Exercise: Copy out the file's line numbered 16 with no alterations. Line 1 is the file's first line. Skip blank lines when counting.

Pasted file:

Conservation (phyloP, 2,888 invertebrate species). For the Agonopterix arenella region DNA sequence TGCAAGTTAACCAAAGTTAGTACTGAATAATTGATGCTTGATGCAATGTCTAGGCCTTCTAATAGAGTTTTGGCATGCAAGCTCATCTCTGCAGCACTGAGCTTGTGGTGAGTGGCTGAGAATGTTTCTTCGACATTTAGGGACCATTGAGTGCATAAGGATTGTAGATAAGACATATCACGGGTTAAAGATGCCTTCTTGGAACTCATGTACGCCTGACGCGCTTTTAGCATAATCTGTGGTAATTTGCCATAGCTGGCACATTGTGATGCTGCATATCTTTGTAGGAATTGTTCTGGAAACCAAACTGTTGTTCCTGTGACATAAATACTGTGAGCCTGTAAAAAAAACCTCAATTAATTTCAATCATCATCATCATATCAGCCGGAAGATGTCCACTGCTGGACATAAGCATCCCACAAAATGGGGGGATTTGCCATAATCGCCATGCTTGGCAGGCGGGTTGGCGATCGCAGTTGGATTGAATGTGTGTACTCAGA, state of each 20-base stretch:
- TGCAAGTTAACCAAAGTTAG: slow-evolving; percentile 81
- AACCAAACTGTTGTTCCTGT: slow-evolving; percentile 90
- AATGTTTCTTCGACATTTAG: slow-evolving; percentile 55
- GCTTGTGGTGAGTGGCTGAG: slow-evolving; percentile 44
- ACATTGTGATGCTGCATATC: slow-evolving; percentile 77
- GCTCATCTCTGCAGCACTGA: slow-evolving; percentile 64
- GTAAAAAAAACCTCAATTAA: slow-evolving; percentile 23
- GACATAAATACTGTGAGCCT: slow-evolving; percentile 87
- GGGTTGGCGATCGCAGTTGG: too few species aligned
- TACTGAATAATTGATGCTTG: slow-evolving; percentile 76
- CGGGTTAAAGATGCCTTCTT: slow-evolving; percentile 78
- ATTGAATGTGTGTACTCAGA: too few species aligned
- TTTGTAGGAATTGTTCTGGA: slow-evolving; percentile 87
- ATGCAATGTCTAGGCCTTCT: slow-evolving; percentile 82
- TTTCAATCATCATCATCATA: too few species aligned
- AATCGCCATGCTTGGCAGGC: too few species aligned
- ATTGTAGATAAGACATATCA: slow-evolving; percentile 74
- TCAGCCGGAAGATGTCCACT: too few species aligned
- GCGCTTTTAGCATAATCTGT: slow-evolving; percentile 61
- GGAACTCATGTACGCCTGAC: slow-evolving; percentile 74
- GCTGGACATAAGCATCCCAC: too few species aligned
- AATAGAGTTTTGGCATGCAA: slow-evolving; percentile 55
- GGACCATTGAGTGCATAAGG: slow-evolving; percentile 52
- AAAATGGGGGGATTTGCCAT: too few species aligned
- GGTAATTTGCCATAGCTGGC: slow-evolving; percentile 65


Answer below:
- TTTCAATCATCATCATCATA: too few species aligned